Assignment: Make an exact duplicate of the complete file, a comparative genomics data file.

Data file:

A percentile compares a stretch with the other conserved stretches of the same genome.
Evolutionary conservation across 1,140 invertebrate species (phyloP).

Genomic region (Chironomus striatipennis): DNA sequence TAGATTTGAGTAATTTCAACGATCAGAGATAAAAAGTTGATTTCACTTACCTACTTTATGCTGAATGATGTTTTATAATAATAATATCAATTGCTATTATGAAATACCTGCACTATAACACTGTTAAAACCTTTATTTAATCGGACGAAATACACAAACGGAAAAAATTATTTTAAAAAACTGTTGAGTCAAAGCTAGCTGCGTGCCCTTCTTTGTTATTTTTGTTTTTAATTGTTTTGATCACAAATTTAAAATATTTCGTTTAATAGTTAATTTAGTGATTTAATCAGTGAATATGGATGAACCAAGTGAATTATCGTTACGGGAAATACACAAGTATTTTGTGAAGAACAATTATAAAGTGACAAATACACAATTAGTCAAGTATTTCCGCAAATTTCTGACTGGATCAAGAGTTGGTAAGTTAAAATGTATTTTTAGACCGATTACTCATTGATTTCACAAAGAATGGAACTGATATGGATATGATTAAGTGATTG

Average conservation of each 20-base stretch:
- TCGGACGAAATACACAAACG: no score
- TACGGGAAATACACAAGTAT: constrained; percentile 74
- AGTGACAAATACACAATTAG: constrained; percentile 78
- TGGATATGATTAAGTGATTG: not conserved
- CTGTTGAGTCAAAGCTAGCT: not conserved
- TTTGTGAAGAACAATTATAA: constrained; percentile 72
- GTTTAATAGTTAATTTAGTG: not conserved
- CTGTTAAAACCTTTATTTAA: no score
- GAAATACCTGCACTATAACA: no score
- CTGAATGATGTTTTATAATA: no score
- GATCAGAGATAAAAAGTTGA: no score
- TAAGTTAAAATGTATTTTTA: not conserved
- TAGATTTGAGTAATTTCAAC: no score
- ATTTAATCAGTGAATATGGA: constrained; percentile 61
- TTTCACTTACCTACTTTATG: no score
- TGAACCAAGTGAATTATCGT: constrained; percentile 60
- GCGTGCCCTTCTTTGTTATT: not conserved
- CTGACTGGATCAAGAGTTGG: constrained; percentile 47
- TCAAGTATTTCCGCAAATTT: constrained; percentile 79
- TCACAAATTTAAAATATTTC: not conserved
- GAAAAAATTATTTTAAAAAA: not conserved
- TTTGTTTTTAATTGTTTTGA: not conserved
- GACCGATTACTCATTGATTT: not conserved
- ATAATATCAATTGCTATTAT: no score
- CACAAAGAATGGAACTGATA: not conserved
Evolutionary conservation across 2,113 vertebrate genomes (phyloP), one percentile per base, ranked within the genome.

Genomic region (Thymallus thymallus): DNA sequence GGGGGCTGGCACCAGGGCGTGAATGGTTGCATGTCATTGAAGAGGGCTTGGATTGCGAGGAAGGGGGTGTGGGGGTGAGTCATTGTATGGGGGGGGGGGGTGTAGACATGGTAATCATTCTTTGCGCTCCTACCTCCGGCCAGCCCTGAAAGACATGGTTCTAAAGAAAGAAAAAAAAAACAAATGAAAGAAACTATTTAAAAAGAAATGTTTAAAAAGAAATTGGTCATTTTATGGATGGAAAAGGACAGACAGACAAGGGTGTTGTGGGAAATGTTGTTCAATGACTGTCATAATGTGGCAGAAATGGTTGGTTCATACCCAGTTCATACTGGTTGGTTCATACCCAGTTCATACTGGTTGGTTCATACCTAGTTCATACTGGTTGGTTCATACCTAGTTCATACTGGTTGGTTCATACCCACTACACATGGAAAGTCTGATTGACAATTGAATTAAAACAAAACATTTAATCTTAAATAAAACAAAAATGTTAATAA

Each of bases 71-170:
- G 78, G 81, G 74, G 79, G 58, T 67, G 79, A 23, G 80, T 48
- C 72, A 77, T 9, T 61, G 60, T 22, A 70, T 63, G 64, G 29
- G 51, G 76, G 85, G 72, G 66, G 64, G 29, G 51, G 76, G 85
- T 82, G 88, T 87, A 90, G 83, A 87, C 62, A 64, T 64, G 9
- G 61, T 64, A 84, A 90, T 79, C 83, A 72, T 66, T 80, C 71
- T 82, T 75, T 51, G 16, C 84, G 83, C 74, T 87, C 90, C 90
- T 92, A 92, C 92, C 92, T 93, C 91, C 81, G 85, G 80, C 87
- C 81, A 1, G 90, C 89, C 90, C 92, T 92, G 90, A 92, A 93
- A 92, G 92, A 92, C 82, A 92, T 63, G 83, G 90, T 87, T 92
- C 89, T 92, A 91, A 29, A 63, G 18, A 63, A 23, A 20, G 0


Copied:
A percentile compares a stretch with the other conserved stretches of the same genome.
Evolutionary conservation across 1,140 invertebrate species (phyloP).

Genomic region (Chironomus striatipennis): DNA sequence TAGATTTGAGTAATTTCAACGATCAGAGATAAAAAGTTGATTTCACTTACCTACTTTATGCTGAATGATGTTTTATAATAATAATATCAATTGCTATTATGAAATACCTGCACTATAACACTGTTAAAACCTTTATTTAATCGGACGAAATACACAAACGGAAAAAATTATTTTAAAAAACTGTTGAGTCAAAGCTAGCTGCGTGCCCTTCTTTGTTATTTTTGTTTTTAATTGTTTTGATCACAAATTTAAAATATTTCGTTTAATAGTTAATTTAGTGATTTAATCAGTGAATATGGATGAACCAAGTGAATTATCGTTACGGGAAATACACAAGTATTTTGTGAAGAACAATTATAAAGTGACAAATACACAATTAGTCAAGTATTTCCGCAAATTTCTGACTGGATCAAGAGTTGGTAAGTTAAAATGTATTTTTAGACCGATTACTCATTGATTTCACAAAGAATGGAACTGATATGGATATGATTAAGTGATTG

Average conservation of each 20-base stretch:
- TCGGACGAAATACACAAACG: no score
- TACGGGAAATACACAAGTAT: constrained; percentile 74
- AGTGACAAATACACAATTAG: constrained; percentile 78
- TGGATATGATTAAGTGATTG: not conserved
- CTGTTGAGTCAAAGCTAGCT: not conserved
- TTTGTGAAGAACAATTATAA: constrained; percentile 72
- GTTTAATAGTTAATTTAGTG: not conserved
- CTGTTAAAACCTTTATTTAA: no score
- GAAATACCTGCACTATAACA: no score
- CTGAATGATGTTTTATAATA: no score
- GATCAGAGATAAAAAGTTGA: no score
- TAAGTTAAAATGTATTTTTA: not conserved
- TAGATTTGAGTAATTTCAAC: no score
- ATTTAATCAGTGAATATGGA: constrained; percentile 61
- TTTCACTTACCTACTTTATG: no score
- TGAACCAAGTGAATTATCGT: constrained; percentile 60
- GCGTGCCCTTCTTTGTTATT: not conserved
- CTGACTGGATCAAGAGTTGG: constrained; percentile 47
- TCAAGTATTTCCGCAAATTT: constrained; percentile 79
- TCACAAATTTAAAATATTTC: not conserved
- GAAAAAATTATTTTAAAAAA: not conserved
- TTTGTTTTTAATTGTTTTGA: not conserved
- GACCGATTACTCATTGATTT: not conserved
- ATAATATCAATTGCTATTAT: no score
- CACAAAGAATGGAACTGATA: not conserved
Evolutionary conservation across 2,113 vertebrate genomes (phyloP), one percentile per base, ranked within the genome.

Genomic region (Thymallus thymallus): DNA sequence GGGGGCTGGCACCAGGGCGTGAATGGTTGCATGTCATTGAAGAGGGCTTGGATTGCGAGGAAGGGGGTGTGGGGGTGAGTCATTGTATGGGGGGGGGGGGTGTAGACATGGTAATCATTCTTTGCGCTCCTACCTCCGGCCAGCCCTGAAAGACATGGTTCTAAAGAAAGAAAAAAAAAACAAATGAAAGAAACTATTTAAAAAGAAATGTTTAAAAAGAAATTGGTCATTTTATGGATGGAAAAGGACAGACAGACAAGGGTGTTGTGGGAAATGTTGTTCAATGACTGTCATAATGTGGCAGAAATGGTTGGTTCATACCCAGTTCATACTGGTTGGTTCATACCCAGTTCATACTGGTTGGTTCATACCTAGTTCATACTGGTTGGTTCATACCTAGTTCATACTGGTTGGTTCATACCCACTACACATGGAAAGTCTGATTGACAATTGAATTAAAACAAAACATTTAATCTTAAATAAAACAAAAATGTTAATAA

Each of bases 71-170:
- G 78, G 81, G 74, G 79, G 58, T 67, G 79, A 23, G 80, T 48
- C 72, A 77, T 9, T 61, G 60, T 22, A 70, T 63, G 64, G 29
- G 51, G 76, G 85, G 72, G 66, G 64, G 29, G 51, G 76, G 85
- T 82, G 88, T 87, A 90, G 83, A 87, C 62, A 64, T 64, G 9
- G 61, T 64, A 84, A 90, T 79, C 83, A 72, T 66, T 80, C 71
- T 82, T 75, T 51, G 16, C 84, G 83, C 74, T 87, C 90, C 90
- T 92, A 92, C 92, C 92, T 93, C 91, C 81, G 85, G 80, C 87
- C 81, A 1, G 90, C 89, C 90, C 92, T 92, G 90, A 92, A 93
- A 92, G 92, A 92, C 82, A 92, T 63, G 83, G 90, T 87, T 92
- C 89, T 92, A 91, A 29, A 63, G 18, A 63, A 23, A 20, G 0